Don't Invest Too Much in Your Company’s Stock

By Bob Rall, CFP®

It's exciting to share in the success of the company for which you work. Some allow you to own some of the company’s stock. If the company does well and the stock price goes up, you build wealth along with the company. This can motivate you to do your job well, because you profit when the company does well.

There are several ways that you can invest in your company. A lot offer their employees a discount on the company's stock. They will allow you to have some money deducted from your paycheck to buy shares. They usually offer it at a discounted price that can range from 5% to 15%. Other companies may offer stock as part of a match that they make to your qualified retirement plan. And others make the stock available as a choice in the menu of investment choices in their 401(k) profit and/or profit sharing plans. (For related reading, see: Introduction to Employee Stock Purchase Plans.)

What to Consider

Like most things in life, moderation is key when you decide to invest in your company. Owning too much of your company’s stock can become a real problem. If the company runs into a rough patch, your personal wealth can suffer. In fact, it can be a bigger problem because your paycheck and your investment accounts both depend upon the success of your company. History has many stories of companies that at one time seemed solid and in a short period ran into hard times. A lot of employees in those companies lost their jobs and their retirement because they never would have imagined the hardships that hit their company.

Diversification Is Key

One of the most basic rules of investing is to not put all of your eggs in one basket. We know that we should be diversified. But when it comes to company stock, we sometimes let our emotions replace our logic. We want our company to do well. We think we are helping it be more successful. Whether it’s through an employee stock ownership plan (ESOP), discounted shares or shares we’ve purchased in our retirement plan, we accumulate small pieces of our company over a period of many years. It can often become a much larger part of our overall investment plan without us even realizing it.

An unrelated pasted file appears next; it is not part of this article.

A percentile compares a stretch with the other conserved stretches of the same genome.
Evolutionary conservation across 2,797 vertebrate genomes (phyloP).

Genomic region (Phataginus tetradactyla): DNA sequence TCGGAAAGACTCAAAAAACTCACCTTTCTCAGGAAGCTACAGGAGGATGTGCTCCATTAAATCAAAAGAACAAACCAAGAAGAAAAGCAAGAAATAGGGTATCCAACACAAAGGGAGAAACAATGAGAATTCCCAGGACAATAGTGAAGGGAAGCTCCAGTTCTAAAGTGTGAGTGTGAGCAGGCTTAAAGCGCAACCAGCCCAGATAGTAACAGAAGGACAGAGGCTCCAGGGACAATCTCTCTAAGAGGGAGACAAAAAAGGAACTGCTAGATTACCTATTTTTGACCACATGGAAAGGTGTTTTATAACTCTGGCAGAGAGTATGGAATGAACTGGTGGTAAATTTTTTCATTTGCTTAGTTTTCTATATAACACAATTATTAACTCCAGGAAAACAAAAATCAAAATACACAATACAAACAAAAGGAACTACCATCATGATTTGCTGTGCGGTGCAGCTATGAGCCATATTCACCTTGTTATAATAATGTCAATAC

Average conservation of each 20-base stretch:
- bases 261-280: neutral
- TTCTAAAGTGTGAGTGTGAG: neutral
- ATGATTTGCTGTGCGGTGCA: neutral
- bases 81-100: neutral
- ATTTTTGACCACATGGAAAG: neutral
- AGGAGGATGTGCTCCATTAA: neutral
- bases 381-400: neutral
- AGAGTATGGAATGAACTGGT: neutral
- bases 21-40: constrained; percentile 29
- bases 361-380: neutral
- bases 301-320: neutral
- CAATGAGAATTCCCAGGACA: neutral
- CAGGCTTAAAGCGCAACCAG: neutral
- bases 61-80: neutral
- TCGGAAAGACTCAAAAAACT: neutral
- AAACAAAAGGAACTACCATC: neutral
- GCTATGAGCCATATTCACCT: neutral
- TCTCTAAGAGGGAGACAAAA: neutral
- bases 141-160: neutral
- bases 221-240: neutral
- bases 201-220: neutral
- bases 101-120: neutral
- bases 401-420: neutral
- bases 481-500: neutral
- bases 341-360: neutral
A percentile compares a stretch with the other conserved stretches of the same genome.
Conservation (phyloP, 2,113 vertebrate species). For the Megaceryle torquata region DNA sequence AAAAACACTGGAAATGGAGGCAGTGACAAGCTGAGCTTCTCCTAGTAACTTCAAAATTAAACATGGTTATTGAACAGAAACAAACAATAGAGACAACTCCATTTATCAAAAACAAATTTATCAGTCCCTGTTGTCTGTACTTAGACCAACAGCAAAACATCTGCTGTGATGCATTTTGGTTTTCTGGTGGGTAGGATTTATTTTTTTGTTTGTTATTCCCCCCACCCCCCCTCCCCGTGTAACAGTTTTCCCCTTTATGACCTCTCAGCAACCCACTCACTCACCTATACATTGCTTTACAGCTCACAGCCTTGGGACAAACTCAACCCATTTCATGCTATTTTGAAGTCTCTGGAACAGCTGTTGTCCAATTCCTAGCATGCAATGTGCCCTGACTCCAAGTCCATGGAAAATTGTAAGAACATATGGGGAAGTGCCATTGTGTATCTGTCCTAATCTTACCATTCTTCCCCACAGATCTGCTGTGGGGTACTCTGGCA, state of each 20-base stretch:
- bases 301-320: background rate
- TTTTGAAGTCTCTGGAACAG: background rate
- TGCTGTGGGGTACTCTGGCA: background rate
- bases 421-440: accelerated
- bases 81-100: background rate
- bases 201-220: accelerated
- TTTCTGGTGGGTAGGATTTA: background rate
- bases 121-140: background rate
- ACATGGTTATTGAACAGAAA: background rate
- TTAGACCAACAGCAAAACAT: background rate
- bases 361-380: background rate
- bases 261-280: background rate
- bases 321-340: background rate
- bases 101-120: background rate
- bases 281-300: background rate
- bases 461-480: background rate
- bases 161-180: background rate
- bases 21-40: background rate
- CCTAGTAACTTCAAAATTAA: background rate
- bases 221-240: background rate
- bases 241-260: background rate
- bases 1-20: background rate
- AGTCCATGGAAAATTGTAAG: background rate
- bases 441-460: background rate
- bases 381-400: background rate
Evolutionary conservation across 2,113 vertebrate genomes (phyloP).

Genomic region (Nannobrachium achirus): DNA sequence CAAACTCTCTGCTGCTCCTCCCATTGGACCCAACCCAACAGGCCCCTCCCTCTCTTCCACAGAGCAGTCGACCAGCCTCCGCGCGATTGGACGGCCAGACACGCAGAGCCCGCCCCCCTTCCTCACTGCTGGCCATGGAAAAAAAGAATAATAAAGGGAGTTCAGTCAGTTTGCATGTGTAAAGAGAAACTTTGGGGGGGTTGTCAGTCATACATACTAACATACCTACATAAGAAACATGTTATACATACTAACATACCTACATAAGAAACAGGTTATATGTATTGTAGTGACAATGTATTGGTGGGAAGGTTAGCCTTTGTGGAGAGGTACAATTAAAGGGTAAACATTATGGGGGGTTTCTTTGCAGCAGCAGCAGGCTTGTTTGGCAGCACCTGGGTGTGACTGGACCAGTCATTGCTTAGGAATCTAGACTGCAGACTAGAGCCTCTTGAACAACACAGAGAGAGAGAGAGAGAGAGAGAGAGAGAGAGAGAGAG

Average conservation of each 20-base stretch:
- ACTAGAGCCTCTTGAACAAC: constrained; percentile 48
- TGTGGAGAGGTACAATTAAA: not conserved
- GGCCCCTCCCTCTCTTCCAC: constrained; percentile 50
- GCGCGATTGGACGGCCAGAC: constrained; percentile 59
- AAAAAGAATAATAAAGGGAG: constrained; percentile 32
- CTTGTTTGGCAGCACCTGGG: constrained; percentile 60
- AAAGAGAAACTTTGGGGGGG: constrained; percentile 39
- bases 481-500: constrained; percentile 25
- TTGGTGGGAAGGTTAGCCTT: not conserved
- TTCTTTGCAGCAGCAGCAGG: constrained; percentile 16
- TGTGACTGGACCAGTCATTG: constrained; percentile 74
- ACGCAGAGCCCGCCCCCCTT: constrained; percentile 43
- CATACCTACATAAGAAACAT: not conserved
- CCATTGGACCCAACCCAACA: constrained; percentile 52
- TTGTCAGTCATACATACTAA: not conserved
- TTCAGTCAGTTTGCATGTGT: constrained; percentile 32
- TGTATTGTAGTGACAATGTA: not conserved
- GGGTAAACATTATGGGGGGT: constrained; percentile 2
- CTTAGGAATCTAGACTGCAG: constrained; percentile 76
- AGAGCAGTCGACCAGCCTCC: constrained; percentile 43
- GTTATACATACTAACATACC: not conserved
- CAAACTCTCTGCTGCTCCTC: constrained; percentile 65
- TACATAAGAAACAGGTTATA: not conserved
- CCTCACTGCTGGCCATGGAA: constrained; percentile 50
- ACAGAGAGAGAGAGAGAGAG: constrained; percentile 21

If you are confident in the future of your company and you want to take an ownership stake, this can be a sound financial decision. But make sure that your portfolio is also diversified. If 5% to 10% of your overall investment portfolio is invested in your company, that is probably okay. It’s when the stock becomes a bigger piece of your investment pie that you are taking on more risk than you might know.

I’ve seen several situations recently when company stock made up 20%, 30%, 40% and even 80% of someone’s investment portfolio. That’s extremely dangerous, no matter what company it might be. Think about it another way. There are around 4,000 actively-traded public companies in the U.S., and that number doesn’t include private companies that have employee stock available. Of all those companies, which one would you invest nearly all of your money in? Amazon? Apple? Starbucks? Your company? It’s a big risk to put too much of your money in one basket. Would you take that risk with any other company? (For related reading, see: The Best Strategies to Manage Your Stock Options.)

This article was originally published on Investopedia.

The views and opinions expressed herein are the views and opinions of the author and do not necessarily reflect those of Nasdaq, Inc.

The views and opinions expressed herein are the views and opinions of the author and do not necessarily reflect those of Nasdaq, Inc.


Since Investopedia was launched in 1999, we’ve made it our mission to simplify complex financial information and decisions for our readers, giving them the confidence to manage every aspect of their financial life. Our millions of users come to us from all over the world and from all walks of life. Some are learning about money and investing for the first time, while others are experienced investors, business owners, professionals, financial advisors, and executives looking to improve their knowledge and skills.

Learn More